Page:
Prior to the development of the claimed apparatus, false-twist crimping machines were typically constructed with vertically oriented heating and cooling zones through which the yarn passed upwardly. The conventional wisdom throughout the industry was that quality draw texturing could only be accomplished at the desired high speed if the yarn was maintained in a substantially straight-line path through the heating and cooling zones.

To permit higher speed operation, the length of the heating zone of such machines had to be correspondingly increased in order for the yarn to reach the necessary temperature during processing. As a consequence, such machines became increasingly tall, reaching 17 or 18 feet, until they exceeded the ceiling height limitations in many existing plants. Manufacturers were faced with either relocating to new plants or modifying their facilities to accommodate the very tall machines.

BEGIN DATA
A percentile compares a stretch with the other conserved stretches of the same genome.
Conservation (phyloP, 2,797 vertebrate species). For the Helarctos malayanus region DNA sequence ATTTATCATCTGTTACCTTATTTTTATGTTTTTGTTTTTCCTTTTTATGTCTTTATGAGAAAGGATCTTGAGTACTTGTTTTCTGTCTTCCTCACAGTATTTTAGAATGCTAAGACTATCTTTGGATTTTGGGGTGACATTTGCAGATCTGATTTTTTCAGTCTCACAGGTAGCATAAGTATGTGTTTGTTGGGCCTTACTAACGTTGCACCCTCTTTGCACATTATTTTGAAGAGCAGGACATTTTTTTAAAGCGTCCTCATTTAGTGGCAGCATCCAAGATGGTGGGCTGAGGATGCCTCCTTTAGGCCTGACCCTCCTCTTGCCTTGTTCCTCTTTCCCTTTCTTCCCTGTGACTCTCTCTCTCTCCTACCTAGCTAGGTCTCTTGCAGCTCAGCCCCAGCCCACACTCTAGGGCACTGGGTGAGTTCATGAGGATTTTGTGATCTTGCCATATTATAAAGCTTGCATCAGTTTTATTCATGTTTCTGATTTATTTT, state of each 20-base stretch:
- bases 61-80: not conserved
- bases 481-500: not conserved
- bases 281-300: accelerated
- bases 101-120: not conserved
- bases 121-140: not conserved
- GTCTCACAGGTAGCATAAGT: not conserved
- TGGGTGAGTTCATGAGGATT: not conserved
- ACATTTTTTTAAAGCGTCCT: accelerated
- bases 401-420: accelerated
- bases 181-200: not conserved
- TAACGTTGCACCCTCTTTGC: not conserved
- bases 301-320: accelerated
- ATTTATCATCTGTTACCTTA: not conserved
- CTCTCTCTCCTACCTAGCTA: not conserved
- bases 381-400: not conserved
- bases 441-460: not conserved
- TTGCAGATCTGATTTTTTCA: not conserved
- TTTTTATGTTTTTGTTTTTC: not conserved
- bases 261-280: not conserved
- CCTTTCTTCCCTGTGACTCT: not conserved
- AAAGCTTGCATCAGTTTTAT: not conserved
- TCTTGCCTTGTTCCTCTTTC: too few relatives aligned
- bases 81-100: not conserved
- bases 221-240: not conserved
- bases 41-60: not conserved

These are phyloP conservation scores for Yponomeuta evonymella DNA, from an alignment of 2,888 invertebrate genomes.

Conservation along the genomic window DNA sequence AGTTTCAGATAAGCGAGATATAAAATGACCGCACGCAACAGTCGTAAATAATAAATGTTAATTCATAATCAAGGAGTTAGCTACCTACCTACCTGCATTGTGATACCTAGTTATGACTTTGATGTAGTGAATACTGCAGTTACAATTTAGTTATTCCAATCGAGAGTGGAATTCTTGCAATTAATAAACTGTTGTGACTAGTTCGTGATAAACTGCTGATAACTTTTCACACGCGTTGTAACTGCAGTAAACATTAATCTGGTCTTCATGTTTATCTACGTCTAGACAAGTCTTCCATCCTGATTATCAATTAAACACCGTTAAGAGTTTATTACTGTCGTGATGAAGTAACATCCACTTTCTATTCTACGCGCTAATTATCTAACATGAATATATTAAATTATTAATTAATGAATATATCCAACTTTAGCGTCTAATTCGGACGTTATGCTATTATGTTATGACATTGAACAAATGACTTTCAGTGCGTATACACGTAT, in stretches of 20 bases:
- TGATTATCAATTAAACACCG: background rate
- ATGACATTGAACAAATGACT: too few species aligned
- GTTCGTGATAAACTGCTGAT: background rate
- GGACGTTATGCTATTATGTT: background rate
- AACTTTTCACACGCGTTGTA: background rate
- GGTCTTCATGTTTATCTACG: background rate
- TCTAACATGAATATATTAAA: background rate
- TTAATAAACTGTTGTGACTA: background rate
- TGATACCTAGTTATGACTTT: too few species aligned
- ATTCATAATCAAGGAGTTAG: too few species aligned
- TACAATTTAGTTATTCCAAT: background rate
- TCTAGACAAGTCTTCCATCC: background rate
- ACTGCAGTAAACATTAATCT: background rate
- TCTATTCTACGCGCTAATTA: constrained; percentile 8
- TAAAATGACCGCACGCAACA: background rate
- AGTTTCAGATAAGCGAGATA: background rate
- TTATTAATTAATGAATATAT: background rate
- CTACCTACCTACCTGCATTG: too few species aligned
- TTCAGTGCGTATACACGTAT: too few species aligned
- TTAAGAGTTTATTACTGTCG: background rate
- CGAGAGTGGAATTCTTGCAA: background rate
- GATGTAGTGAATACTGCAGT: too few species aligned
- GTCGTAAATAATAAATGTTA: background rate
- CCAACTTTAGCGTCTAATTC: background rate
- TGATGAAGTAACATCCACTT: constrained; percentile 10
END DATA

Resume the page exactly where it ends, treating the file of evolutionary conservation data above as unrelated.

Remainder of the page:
Appellant Barmag is a leading manufacturer of false-twist crimping machines. Heiman Kubler is manager of research and development of false-twist equipment for Barmag and the inventor named in the patent in suit. Anticipating that height limitations would be a major problem to further increasing the speed of processing, Kubler, in 1973, suggested changing the machine's profile. Kubler's proposal was to rearrange the components of conventional false-twist crimping machines in an unconventional manner. His invention, which is claimed in Re. Patent No. 30,159, calls for an upwardly slanting heating zone, an acute turn in the yarn path between the heating and cooling zones, and a vertically oriented cooling zone. A German patent application on the angled arrangement was filed on July 5, 1975. The corresponding U.S. patent application was filed on June 30, 1976.